Have an idea, but no funds to realize it? Not a problem, crowdfunding comes to the rescue! The idea is simple – a virtual society provides funding to a project initiator, and such initiator in exchange (depending on the type of crowdfunding in question) offers appropriate benefits to backers (tickets, meetings, gadgets) or grants shares in his/her venture.
There are currently more than 600 sites the world over that allow you to present your project, specify the funding goal and possible bonuses for backers as well as prices of such bonuses in case the funding is successful. According to estimates by Deloitte – in 2013, thanks to the mechanism of crowdfunding, Internet users provided as much as 3 billion US dollars for funding projects. What’s more, the scale of the phenomenon today is even bigger.
Considering the most absurd ventures – such as the “Potato salad” by Zack Danger who, basically as a joke, decided to obtain 10 dollars to prepare this dish, but received a few hundred times more (!) – or more conventional ones (e.g. a guide or a book) and even “groundbreaking” ideas (the Pebble smartwatch) – it may seem that the future belongs to the crowdfunding movement.
Although crowdfunding campaigns have immense economic potential, the speed of their development, in light of lack of appropriate legal regulations, may cause justified concern. Unfortunately, even in the case of the most noble projects, where (someone else’s) money is involved, there are bound to be problems.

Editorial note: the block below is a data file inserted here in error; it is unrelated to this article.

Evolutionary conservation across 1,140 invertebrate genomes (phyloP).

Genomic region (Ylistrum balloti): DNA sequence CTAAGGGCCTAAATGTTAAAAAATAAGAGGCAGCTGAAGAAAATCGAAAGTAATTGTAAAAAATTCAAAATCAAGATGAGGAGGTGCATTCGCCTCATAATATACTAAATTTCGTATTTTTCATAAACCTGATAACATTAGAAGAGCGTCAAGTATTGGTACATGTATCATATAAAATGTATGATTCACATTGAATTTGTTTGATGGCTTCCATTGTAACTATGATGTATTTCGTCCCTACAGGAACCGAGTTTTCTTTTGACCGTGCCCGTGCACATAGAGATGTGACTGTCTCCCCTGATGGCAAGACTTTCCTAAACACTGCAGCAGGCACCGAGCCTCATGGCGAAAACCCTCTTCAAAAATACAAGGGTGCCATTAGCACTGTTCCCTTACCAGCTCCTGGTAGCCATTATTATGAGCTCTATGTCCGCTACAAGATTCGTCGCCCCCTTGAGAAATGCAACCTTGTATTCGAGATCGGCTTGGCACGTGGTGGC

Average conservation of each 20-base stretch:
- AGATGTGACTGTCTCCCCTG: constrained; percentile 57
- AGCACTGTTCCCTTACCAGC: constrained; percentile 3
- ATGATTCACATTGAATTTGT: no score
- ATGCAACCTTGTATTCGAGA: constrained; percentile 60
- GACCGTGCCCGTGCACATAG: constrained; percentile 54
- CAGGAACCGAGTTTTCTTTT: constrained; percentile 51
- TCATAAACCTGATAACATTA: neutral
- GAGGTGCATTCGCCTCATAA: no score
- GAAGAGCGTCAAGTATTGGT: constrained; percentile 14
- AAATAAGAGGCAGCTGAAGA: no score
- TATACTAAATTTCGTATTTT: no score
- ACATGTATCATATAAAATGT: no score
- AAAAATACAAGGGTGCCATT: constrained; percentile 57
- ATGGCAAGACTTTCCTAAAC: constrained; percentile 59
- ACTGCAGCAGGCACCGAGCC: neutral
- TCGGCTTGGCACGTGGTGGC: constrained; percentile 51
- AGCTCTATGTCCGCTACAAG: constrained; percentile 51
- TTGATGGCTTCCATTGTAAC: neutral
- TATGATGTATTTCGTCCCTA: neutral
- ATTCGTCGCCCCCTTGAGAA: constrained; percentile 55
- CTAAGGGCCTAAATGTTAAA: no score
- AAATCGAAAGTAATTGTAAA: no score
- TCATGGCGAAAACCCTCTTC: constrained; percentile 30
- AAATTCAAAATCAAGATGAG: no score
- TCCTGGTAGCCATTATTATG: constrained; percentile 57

Let’s take a look, by way of example, at the notorious case of Erik Chevalier who, according to the decision of the US Federal Trade Commission, committed “crowdfunding fraud” (FTC’s order: Case 3:15-cv-01029-AC). Everything seemed quite normal in the beginning. Erik Chevalier and his team, The Forking Path, Co., posted on Kickstarter – the most popular crowdfunding platform – a board game project named “The Doom That Came to Atlantic City“, and set their goal to 35,000 USD. The interest of backers exceeded all expectations of creators, and 120,000 USD was obtained from a total of 1,246 backers. But in 2013 Erik Chevalier out of the blue informed that the project was canceled indicating that due to a lack of experience in publishing board games he committed “all mistakes possible”. The problems were numerous: his ego, no legal or technical knowledge, and, in particular, no experience. In the following messages, Chevalier argued that he spent a lot of time talking with investors, asking banks for loans and seeking alternative sources of financing, but no one showed any interest. The creator promised to refund money to all backers – but failed to do so. According to the determinations by the FTC, Chevalier spent most of the obtained funds on personal purposes (rent, moving to Oregon, obtaining a license to another program etc.) that in no way was related to producing the game. The FTC stated that using funds obtained thanks to the crowdfunding platform for unrelated purposes constituted a violation of Section 5a of the FTC Act – i.e. unfair or deceptive practices – and therefore the FTC imposed on Chevalier a penalty of 111,793 USD that was suspended due to his inability to pay, but “will become due immediately if he is found to have misrepresented his financial condition”.